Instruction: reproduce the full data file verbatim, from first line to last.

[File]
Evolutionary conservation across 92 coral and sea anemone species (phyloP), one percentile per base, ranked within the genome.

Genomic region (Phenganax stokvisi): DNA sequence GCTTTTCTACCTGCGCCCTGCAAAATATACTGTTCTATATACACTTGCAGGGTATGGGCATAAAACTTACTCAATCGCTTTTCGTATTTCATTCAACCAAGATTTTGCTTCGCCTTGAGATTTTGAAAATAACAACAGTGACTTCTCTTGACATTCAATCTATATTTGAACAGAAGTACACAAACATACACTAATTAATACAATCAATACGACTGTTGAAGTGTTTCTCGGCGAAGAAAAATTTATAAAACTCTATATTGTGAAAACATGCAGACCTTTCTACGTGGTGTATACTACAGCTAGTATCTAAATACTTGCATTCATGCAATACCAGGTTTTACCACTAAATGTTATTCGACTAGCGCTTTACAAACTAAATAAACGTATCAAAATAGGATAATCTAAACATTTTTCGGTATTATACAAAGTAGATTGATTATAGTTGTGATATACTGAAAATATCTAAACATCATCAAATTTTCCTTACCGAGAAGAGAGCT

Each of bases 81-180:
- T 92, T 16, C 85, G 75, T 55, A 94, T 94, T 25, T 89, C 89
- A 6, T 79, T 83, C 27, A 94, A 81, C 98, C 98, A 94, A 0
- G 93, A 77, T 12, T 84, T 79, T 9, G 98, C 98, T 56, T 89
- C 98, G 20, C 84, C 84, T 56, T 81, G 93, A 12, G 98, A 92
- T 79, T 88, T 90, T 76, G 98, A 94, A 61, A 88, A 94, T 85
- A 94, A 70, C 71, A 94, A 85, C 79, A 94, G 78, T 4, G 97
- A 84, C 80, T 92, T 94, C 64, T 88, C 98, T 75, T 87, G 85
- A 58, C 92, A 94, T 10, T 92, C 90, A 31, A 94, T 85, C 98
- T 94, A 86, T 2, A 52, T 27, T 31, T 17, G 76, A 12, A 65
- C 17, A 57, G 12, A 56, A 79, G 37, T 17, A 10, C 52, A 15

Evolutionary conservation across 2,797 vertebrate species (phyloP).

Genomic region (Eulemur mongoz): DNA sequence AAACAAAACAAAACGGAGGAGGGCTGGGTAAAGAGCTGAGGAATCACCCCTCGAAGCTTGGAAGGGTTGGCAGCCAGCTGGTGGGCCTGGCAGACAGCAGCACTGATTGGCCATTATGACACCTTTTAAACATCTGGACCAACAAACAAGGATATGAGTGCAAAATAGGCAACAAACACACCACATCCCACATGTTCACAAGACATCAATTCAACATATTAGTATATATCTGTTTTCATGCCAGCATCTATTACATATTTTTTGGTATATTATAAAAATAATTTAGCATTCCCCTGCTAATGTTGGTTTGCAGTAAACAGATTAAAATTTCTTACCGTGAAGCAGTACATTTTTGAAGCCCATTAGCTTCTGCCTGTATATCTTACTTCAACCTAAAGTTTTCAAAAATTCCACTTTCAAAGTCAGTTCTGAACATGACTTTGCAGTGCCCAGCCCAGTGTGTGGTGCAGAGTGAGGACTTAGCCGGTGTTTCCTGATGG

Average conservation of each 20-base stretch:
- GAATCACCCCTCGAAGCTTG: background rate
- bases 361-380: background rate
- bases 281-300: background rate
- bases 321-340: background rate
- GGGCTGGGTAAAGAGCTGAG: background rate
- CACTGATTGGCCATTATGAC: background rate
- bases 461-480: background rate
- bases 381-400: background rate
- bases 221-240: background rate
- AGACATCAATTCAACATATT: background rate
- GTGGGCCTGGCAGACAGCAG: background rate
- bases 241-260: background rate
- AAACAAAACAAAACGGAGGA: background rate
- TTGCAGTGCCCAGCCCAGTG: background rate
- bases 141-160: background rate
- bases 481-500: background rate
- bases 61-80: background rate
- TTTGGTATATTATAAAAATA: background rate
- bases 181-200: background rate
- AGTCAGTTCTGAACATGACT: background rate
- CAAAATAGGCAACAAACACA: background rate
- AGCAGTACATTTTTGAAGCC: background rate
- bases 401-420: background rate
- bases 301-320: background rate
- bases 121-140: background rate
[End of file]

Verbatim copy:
Evolutionary conservation across 92 coral and sea anemone species (phyloP), one percentile per base, ranked within the genome.

Genomic region (Phenganax stokvisi): DNA sequence GCTTTTCTACCTGCGCCCTGCAAAATATACTGTTCTATATACACTTGCAGGGTATGGGCATAAAACTTACTCAATCGCTTTTCGTATTTCATTCAACCAAGATTTTGCTTCGCCTTGAGATTTTGAAAATAACAACAGTGACTTCTCTTGACATTCAATCTATATTTGAACAGAAGTACACAAACATACACTAATTAATACAATCAATACGACTGTTGAAGTGTTTCTCGGCGAAGAAAAATTTATAAAACTCTATATTGTGAAAACATGCAGACCTTTCTACGTGGTGTATACTACAGCTAGTATCTAAATACTTGCATTCATGCAATACCAGGTTTTACCACTAAATGTTATTCGACTAGCGCTTTACAAACTAAATAAACGTATCAAAATAGGATAATCTAAACATTTTTCGGTATTATACAAAGTAGATTGATTATAGTTGTGATATACTGAAAATATCTAAACATCATCAAATTTTCCTTACCGAGAAGAGAGCT

Each of bases 81-180:
- T 92, T 16, C 85, G 75, T 55, A 94, T 94, T 25, T 89, C 89
- A 6, T 79, T 83, C 27, A 94, A 81, C 98, C 98, A 94, A 0
- G 93, A 77, T 12, T 84, T 79, T 9, G 98, C 98, T 56, T 89
- C 98, G 20, C 84, C 84, T 56, T 81, G 93, A 12, G 98, A 92
- T 79, T 88, T 90, T 76, G 98, A 94, A 61, A 88, A 94, T 85
- A 94, A 70, C 71, A 94, A 85, C 79, A 94, G 78, T 4, G 97
- A 84, C 80, T 92, T 94, C 64, T 88, C 98, T 75, T 87, G 85
- A 58, C 92, A 94, T 10, T 92, C 90, A 31, A 94, T 85, C 98
- T 94, A 86, T 2, A 52, T 27, T 31, T 17, G 76, A 12, A 65
- C 17, A 57, G 12, A 56, A 79, G 37, T 17, A 10, C 52, A 15

Evolutionary conservation across 2,797 vertebrate species (phyloP).

Genomic region (Eulemur mongoz): DNA sequence AAACAAAACAAAACGGAGGAGGGCTGGGTAAAGAGCTGAGGAATCACCCCTCGAAGCTTGGAAGGGTTGGCAGCCAGCTGGTGGGCCTGGCAGACAGCAGCACTGATTGGCCATTATGACACCTTTTAAACATCTGGACCAACAAACAAGGATATGAGTGCAAAATAGGCAACAAACACACCACATCCCACATGTTCACAAGACATCAATTCAACATATTAGTATATATCTGTTTTCATGCCAGCATCTATTACATATTTTTTGGTATATTATAAAAATAATTTAGCATTCCCCTGCTAATGTTGGTTTGCAGTAAACAGATTAAAATTTCTTACCGTGAAGCAGTACATTTTTGAAGCCCATTAGCTTCTGCCTGTATATCTTACTTCAACCTAAAGTTTTCAAAAATTCCACTTTCAAAGTCAGTTCTGAACATGACTTTGCAGTGCCCAGCCCAGTGTGTGGTGCAGAGTGAGGACTTAGCCGGTGTTTCCTGATGG

Average conservation of each 20-base stretch:
- GAATCACCCCTCGAAGCTTG: background rate
- bases 361-380: background rate
- bases 281-300: background rate
- bases 321-340: background rate
- GGGCTGGGTAAAGAGCTGAG: background rate
- CACTGATTGGCCATTATGAC: background rate
- bases 461-480: background rate
- bases 381-400: background rate
- bases 221-240: background rate
- AGACATCAATTCAACATATT: background rate
- GTGGGCCTGGCAGACAGCAG: background rate
- bases 241-260: background rate
- AAACAAAACAAAACGGAGGA: background rate
- TTGCAGTGCCCAGCCCAGTG: background rate
- bases 141-160: background rate
- bases 481-500: background rate
- bases 61-80: background rate
- TTTGGTATATTATAAAAATA: background rate
- bases 181-200: background rate
- AGTCAGTTCTGAACATGACT: background rate
- CAAAATAGGCAACAAACACA: background rate
- AGCAGTACATTTTTGAAGCC: background rate
- bases 401-420: background rate
- bases 301-320: background rate
- bases 121-140: background rate